Wednesday, September 4, 2013

Demand and Supply Planning in Pharmaceutical Industry

Yiming Wang

This week’s topic is “New Product Design for Operational Effectiveness and Planning Demand and Supply in a Supply Chain”. And I want to specifically talk about demand and supply planning in pharmaceutical industry.

Nowadays pharmaceutical industry faces fierce competition. In order to squeeze some profit and be successful in the tough market, pharmaceutical companies have to be able to manage drug demand and supply based on its financial impact. Pharmaceutical industry is very unique because consumers usually not the only ones who make purchase decision and make payment. Behind the scene, the industry has a sophisticate network that involves patients (consumers), doctors, pharmacies, regulation authority, and payers; in specialty drug area, besides the normal players, there are specialists, special pharmacies, and patient hubs involved, which makes the network more sophisticate. When forecast demand and supply in pharmaceutical industry, one has to consider all stakeholders in the network, which can’t be fit in the normal model. Hence, I think the supply chain in pharmaceutical industry is very interesting and noteworthy to learn.

There are generally two stages in the process. First stage is prescription writing. There are many factors that incentivizes or constrains a physician prescribe certain drugs: managed care programs the physician belongs to, patient price sensitivity, insurance program plan coverage, etc. The second stage is drug distribution. There are also many factors to consider especially in the “multi-source” environment. For example, which drug to dispense – branded drug or its cheaper generic version. Here the major decision maker is the pharmacies. According to researches, pharmacies usually gain better profit when dispensing cheaper generic version. Factors that incentivize or constrain pharmacies at this stage are insurance companies that reimburse the drug, hospital/clinics the pharmacies are affiliated with, patient support programs pharmacies are involved in, etc.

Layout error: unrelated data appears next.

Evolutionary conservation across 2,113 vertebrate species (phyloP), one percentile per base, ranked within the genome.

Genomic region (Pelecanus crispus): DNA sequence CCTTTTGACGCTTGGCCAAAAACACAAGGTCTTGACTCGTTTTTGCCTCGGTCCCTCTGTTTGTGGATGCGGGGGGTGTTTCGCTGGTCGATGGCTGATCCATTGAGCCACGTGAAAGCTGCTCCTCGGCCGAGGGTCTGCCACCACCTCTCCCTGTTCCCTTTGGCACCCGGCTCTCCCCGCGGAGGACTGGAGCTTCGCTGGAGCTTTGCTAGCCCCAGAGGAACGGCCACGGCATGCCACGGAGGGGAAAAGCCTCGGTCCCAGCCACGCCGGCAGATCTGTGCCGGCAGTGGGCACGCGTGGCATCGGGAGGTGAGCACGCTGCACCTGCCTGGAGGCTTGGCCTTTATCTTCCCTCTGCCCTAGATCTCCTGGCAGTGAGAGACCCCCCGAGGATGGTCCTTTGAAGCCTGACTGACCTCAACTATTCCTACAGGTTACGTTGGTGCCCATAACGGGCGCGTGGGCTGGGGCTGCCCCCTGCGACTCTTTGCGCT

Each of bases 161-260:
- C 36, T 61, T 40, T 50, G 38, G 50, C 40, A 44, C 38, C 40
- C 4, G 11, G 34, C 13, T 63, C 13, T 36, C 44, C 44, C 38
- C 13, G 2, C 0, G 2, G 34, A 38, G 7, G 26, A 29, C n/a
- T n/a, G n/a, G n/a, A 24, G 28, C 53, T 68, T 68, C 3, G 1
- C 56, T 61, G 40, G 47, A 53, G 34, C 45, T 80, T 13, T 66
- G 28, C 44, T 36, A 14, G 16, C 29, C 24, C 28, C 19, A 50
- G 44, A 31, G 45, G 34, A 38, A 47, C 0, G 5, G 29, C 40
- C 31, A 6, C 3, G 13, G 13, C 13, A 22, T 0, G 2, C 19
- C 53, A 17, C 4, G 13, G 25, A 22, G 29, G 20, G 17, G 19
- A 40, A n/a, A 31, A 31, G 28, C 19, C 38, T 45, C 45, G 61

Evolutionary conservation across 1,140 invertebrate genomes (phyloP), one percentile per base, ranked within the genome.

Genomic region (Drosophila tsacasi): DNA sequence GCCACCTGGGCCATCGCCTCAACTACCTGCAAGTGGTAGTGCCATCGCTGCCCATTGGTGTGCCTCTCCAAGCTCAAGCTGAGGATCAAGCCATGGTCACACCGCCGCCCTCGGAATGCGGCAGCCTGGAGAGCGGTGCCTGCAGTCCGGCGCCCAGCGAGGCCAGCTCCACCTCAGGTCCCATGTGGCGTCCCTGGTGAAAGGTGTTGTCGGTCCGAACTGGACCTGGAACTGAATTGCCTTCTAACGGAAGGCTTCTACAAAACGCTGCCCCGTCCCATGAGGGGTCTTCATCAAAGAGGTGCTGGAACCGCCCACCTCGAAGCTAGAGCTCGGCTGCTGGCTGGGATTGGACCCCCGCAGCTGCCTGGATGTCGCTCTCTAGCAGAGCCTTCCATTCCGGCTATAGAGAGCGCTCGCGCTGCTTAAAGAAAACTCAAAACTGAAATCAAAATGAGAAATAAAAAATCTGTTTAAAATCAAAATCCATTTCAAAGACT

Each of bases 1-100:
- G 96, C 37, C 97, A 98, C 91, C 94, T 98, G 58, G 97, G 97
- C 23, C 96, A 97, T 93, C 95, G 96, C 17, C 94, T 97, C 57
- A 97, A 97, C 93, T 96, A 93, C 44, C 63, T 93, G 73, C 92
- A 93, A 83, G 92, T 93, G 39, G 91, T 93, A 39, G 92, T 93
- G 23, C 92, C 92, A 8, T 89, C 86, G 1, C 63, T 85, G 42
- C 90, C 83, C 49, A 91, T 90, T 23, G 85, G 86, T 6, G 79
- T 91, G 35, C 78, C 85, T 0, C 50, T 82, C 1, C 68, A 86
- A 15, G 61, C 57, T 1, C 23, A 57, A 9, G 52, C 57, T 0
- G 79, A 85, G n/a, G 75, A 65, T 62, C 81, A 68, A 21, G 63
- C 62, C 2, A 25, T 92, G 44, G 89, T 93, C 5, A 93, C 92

Hence, when pharmaceutical companies forecast demand and supply, they should consider all above components and correlate manufacturing, operations, distribution and sales planning when make the business plan and strategy. An interesting question here is that for orphan drugs, they are developing a novel route for drug distribution since patients (demand) are very hard to find and predict (less than 200,000 case per year). It will be interesting to see how they design the distribution plan correlates with the unique situation.

2.       Sara Fisher. Characteristics of demand for pharmaceutical products: an examination of four cephalosporins. RAND Journal of Economics Vol. 28, No. 3, Autumn 1997 pp. 426-446.


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